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Capsule Reviews

Noble House    (1988)
They say youíve never been to Hong Kong if you havenít read James Clavellís classic page turner Noble House, and this reviewer tends to agree.

Often derided for its bombastic plot and over the topness, Noble House remains none the less a gripping read and true statement of love for the city and culture comprising Hong Kong, even though ask most locals and they wonít know what youíre talking about. Indeed, Noble House is more for those transplanting to the city, but not for those reading from afar Ė most of the nuances and cool factor are lost on people who donít actually live there.

Now, Noble House was made into a TV mini series twenty years ago, and that one has recently appeared on DVD, and at long last, we say. The short and quick of it is that if you have any feelings about Hong Kong and any degree of familiarity with the place, youíll enjoy this version. However, if youíve never been and donít really care, itíll probably be wasted on you.

Clavellís work, which includes likewise grandiose Shogun and Tai Pan (all occur in the same universe), is always a joy to behold, whether in writing or on the screen, and Noble House is no exception. The main draw here is the sheer addictive nature of the manís writing Ė itís like Dynasty or Dallas only with a good dollop of mostly credible history thrown in. Well, at least credible in the sense that it fits in very well with the multitude of characters and story arcs.

This was more of a mean feat, of course, in the huge novel Ė Noble House came in at over 1000 pages and was action packed to the hilt. In that respect, the Gary Nelson-led TV production deserves respect, since they succeeded in cramming most of that into just six hours.

They also did something interesting with the setting. While Clavellís original story was set in early 60ís HK, the show takes place in the late 80ís, and does a good job with the update. Characters frequently refer to the looming 1997 handover, ponder its consequences and make predictions. A complete subplot involving Soviet spies was taken out, I guess because they decided it was no longer relevant Ė although disappointing from a cold war nostalgia standpoint, it was a clever choice.

But above all else, anyone whoís read the book will be impressed at how the locales look like what you imagined before Ė no doubt helped by the fact that they shot almost everything on the ground in HK. And the effects are pretty impressive, this must have been a big deal on TV back then, but honestly I canít remember! Just behold the floating restaurant scene Ė very well done!

Whatís the story about? Got a few hours? Well, you get Pierce Brosnan back in his Remington Steel days as tai pan Ian Dunross of House Struan, or the titular Noble House (Jardines in real life). Heís struggling to keep the company ahead of the ravenous HK pack against the usual backdrop of intrigue, conniving and greed. Besetting him is rival Quinlan Gornt (John Rhys-Davies) of Rothwell-Gornt (aka Swire), whoís trying to depose the Noble House and take over. This character is infinitely nastier on TV than he was in the book, one alteration we donít really understand. Two Americans also enter the fray, upstart tycoon Linc Bartlett (Ben Masters) and his VP Casey Tcholok (Deborah Raffin). Both are in town scouting for opportunity, but thereís a lot more than meets the eye.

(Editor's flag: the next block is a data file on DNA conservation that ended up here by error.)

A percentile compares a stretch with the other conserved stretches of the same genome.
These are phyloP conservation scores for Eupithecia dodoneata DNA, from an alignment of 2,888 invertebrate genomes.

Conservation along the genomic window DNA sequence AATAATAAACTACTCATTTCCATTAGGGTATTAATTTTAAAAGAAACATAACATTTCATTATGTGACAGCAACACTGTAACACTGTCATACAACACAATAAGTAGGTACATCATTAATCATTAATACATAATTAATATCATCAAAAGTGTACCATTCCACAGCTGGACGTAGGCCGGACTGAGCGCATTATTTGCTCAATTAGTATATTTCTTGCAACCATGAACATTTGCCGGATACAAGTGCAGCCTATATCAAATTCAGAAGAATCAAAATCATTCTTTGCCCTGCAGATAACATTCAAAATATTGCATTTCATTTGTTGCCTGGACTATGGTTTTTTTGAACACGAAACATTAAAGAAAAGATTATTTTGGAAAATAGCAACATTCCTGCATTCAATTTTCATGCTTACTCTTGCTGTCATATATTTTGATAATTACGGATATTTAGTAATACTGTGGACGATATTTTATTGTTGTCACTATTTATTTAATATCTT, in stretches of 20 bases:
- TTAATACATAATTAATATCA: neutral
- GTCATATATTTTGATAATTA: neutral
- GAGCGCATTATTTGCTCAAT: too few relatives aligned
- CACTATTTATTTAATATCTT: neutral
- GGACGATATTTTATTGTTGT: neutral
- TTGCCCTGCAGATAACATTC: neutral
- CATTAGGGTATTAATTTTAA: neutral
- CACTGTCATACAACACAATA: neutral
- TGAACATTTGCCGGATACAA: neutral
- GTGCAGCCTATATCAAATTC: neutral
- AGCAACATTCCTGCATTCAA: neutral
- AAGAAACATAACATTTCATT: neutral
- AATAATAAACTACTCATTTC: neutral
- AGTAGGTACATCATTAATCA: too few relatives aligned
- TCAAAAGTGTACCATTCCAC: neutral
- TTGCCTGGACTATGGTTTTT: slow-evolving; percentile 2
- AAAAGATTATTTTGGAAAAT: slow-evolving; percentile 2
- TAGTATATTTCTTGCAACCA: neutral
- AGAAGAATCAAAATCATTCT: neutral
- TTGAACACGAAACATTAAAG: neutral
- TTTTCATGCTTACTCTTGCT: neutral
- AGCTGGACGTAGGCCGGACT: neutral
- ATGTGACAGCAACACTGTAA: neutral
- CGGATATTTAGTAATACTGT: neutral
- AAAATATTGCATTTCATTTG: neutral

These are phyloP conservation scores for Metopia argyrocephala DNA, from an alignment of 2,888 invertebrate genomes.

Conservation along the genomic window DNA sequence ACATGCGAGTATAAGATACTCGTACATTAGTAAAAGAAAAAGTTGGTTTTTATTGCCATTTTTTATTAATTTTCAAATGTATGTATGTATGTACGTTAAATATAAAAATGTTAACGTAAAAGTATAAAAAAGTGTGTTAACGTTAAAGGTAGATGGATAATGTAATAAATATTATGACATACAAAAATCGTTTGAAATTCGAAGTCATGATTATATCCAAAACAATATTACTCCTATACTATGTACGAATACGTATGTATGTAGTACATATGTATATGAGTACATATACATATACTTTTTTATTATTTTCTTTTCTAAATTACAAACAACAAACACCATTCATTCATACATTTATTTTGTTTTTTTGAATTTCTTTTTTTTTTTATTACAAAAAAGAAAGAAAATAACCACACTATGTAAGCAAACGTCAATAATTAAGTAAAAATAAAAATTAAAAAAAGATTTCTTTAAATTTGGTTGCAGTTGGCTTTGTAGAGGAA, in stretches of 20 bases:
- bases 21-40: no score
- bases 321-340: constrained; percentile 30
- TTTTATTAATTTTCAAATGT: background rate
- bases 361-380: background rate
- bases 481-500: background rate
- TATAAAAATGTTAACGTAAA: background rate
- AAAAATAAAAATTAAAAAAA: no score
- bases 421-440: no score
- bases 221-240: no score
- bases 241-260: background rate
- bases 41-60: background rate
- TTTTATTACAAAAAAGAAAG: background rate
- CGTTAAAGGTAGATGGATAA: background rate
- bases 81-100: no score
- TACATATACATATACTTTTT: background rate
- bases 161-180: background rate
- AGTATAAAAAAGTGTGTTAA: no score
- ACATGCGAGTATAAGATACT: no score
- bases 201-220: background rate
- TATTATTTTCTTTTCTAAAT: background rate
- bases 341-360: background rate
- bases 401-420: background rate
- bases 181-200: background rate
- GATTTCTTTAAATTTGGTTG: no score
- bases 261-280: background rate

A whole range of supporting characters are on hand, including police, triads, bankers and a couple of lovelies like a very young Tia Carrere and Suzie Wong - OK, Nancy Kwan. Most do an adequate job, but Pierce Brosnan is just too stiff and appears lacking in range. Additionally, for something so obviously set in Hong Kong, the production has a surprisingly small number of local talents on show Ė actually, Iíd say none. Maybe they were trying to send a message?

They also toned down the very prominent theme of racism that was readily found in the novel, likely to appease primetime TV censors. Thereís almost no swearing, several characters from the book didnít make it or were drastically altered, and the back-story was indeed trimmed down.

But if youíve read the novel, you must watch this and I guarantee youíll at least like it. Itís one of those enjoyable romps you wonít easily put down, and being familiar makes it even easier since it doesnít feel as goofy. Plus, anyone living in HK owes it to themselves to indulge in Noble House Ė Nelson and crew did good capturing both the feel of the place and the mood of the period. This really does feel and act like what I imagine Hong Kong to have been like in the 80ís.

Donít listen to the doubter and haters Ė Clavell, who personally supervised the productionís screenwriting, was a scribbling machine and did the writing profession proud, outrageously cheesy names or not. Itís too bad he passed away young Ė Iím sure todayís Hong Kong would have provided him with ample inspiration.

If you can forgive the occasional soap opera super-tack assault and the awkward soundtrack, Noble House is a pretty enjoyable marathon, the main drawbacks being the DVD editionís mediocre appearance and dearth of special features.

Rating: * * * Ĺ

Tv Series Directed by Gary Nelson (1988, 355 minutes, English)
Lee Alon 6/16/2008 - top

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 6/16/2008 Lee Alon

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